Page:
Citizens on Patrol
Citizens on Patrol (COP) are organized groups of citizens who volunteer their time to patrol their neighborhoods. To date there are approximately 100 groups patrolling neighborhoods in Baltimore County. Members use their own vehicles with signs that identify them as COP. Any community or neighborhood can organize a patrol. A patrol can have as few as two members.
Benefits of COP
The Citizens on Patrol program is a very effective crime prevention tool for all communities. Most of the neighborhoods post COP street signs at all entrances, advertising their patrol. Having a patrol has many benefits:
- Acts as additional "eyes and ears" for their local police officers
- Visibility in the community is the best deterrent to crime
- Sends a strong message that residents care about their community and are united
- Draws a community closer together
- Opens new lines of communication
- Program participation helps form long term partnerships and friendships
- Create a safer and more secure community
Starting a Patrol
Many patrol groups suggest the prospect of a future COP, or general crime prevention, as a topic for one of their regular association meetings.
- Set up a community meeting to discuss the needs of the community.
- Contact and invite a Community Outreach Officer from your local Precinct, who will attend and explain the program.
- Recruit and sign up volunteers every chance you get.
- Create a schedule that is flexible and convenient for your patrollers, don't become regimented with a specific schedule. Flex and change your hours and routine so that potential criminals won't know when you are patrolling.
- Once you have established a group of volunteers, contact your Community Outreach Officer and coordinate a training session. Startup packets and COP manuals are available through your Community Outreach unit.
COP patrollers are observers only. They report criminal and suspicious activity, or needs for emergency assistance, to the police. They are not vigilantes. They do not carry weapons, or confront persons engaged in criminal or suspicious activity.
Baltimore County offers grant funding to supplement groups for startup and operation costs. The grants usually open for applications around April of each year. Other groups have funded their patrols through their associations or strictly through donations.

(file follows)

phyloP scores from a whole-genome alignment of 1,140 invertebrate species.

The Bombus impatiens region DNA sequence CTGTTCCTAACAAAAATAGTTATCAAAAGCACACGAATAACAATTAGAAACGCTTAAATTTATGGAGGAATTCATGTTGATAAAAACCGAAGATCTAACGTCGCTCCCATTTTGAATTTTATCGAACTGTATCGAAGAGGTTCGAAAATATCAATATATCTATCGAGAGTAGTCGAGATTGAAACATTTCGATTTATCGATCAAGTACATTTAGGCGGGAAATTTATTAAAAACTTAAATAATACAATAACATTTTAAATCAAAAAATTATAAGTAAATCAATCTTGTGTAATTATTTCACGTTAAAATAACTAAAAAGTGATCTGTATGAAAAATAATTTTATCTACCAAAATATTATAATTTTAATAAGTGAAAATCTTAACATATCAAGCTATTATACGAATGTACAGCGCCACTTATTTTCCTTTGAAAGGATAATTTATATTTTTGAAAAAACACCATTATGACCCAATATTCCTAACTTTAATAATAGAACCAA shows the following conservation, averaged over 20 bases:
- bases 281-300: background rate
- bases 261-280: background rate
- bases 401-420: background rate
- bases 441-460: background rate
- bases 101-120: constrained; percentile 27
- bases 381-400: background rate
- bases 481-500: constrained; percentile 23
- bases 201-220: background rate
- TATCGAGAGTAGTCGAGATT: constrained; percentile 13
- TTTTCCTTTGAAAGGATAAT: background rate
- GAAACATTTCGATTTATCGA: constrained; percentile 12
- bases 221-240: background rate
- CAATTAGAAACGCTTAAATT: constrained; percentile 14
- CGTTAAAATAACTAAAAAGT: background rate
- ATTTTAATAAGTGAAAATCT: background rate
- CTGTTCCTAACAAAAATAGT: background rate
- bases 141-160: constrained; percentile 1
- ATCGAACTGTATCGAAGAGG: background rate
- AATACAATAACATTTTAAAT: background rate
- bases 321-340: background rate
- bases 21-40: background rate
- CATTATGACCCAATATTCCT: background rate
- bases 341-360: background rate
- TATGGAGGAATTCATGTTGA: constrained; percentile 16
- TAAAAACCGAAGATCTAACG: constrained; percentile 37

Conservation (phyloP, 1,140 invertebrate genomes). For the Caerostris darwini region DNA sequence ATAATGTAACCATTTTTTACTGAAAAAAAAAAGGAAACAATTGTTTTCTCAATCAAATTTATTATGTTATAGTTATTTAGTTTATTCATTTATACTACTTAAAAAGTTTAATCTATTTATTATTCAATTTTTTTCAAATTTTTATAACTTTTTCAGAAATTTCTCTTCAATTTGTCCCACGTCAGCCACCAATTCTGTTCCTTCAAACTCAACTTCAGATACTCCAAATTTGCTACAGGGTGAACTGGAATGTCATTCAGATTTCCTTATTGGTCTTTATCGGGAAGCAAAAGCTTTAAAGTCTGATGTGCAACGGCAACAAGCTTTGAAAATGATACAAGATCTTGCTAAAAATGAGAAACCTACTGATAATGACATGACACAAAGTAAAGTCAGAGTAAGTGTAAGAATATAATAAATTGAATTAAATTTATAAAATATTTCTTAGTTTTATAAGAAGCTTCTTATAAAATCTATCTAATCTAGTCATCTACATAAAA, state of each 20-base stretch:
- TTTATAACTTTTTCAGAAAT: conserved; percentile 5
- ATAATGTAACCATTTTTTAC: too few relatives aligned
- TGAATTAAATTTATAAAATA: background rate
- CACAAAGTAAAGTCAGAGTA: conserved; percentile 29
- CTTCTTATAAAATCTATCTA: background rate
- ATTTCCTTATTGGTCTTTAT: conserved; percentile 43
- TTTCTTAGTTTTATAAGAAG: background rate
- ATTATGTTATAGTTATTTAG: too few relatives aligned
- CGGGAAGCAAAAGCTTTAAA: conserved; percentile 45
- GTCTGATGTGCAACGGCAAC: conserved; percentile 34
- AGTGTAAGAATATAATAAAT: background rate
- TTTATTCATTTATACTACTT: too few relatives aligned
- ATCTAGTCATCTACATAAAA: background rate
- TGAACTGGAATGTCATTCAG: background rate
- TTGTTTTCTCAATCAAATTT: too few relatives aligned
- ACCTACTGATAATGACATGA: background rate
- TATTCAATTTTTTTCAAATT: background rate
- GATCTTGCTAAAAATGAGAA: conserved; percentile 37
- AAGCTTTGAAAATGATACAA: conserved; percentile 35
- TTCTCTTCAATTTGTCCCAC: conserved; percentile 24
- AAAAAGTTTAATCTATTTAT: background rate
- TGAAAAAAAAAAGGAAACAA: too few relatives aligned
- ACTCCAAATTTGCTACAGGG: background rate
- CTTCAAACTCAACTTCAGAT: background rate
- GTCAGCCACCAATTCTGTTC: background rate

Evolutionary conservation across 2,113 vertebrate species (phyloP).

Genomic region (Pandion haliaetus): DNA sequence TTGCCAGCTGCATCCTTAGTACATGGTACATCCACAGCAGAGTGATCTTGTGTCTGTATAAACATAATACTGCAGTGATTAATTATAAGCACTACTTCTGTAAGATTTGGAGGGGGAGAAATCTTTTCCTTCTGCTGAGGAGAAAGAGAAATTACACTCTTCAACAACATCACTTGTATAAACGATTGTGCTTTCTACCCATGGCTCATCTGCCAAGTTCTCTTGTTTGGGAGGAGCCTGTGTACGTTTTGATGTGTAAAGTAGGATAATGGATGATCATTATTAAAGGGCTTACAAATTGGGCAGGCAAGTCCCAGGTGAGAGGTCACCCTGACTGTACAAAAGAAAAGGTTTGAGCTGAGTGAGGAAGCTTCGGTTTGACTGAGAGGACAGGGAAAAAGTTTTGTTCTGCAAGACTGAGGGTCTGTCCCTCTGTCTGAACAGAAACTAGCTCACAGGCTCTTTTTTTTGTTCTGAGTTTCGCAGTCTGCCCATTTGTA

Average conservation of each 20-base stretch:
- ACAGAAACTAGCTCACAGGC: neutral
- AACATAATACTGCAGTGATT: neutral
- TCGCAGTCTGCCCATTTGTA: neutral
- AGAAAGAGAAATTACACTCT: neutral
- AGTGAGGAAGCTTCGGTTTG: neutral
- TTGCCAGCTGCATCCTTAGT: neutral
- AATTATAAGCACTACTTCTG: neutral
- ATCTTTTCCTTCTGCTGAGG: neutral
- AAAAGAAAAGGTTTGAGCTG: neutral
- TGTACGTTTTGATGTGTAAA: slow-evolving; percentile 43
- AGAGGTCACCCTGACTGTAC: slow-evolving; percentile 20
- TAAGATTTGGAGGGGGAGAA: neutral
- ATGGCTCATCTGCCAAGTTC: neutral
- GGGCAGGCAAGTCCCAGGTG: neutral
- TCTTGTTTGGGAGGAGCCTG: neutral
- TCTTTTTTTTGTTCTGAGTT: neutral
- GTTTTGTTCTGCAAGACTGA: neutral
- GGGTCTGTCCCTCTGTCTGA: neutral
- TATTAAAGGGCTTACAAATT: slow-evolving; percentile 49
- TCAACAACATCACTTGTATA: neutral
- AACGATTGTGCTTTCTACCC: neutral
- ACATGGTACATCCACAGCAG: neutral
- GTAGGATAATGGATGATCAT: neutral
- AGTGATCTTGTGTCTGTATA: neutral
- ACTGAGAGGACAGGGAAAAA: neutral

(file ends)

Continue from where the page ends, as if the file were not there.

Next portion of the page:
All communities need some sort of crime prevention mechanism in place. Many patrols are in very stable and established communities to keep their streets safe and keep problems out.
- Communication – Radios or cell phones are used to communicate with the police. Cellphone operations are a very inexpensive communication method.
- Mobility – Patrol groups utilize foot patrol or their personal car. Many groups also have daylight patrols which use community members who regularly walk and bike for exercise as observers.
One method of patrolling utilizes three persons: two persons in the car, one of whom drives while the other observes, while the third person remains at home with a radio. This is referred to as a "base station." If the patroller spots something, they radio the "base station," who then calls 911.
Crime trends and statistical information provided by the precinct Community Outreach Team can assist groups in creating a schedule. There is no right or wrong way to patrol as criminals are opportunists and are simply waiting.
The majority of groups patrol just two to four days though some groups have a patrol out as often as seven days and nights each week. A patrol should be tailored to fit the needs of the community and its members. Letting members sign up on a calendar is a simple and organized method to schedule patrollers. Create a varied schedule so no potential criminals can pinpoint your patrol routine.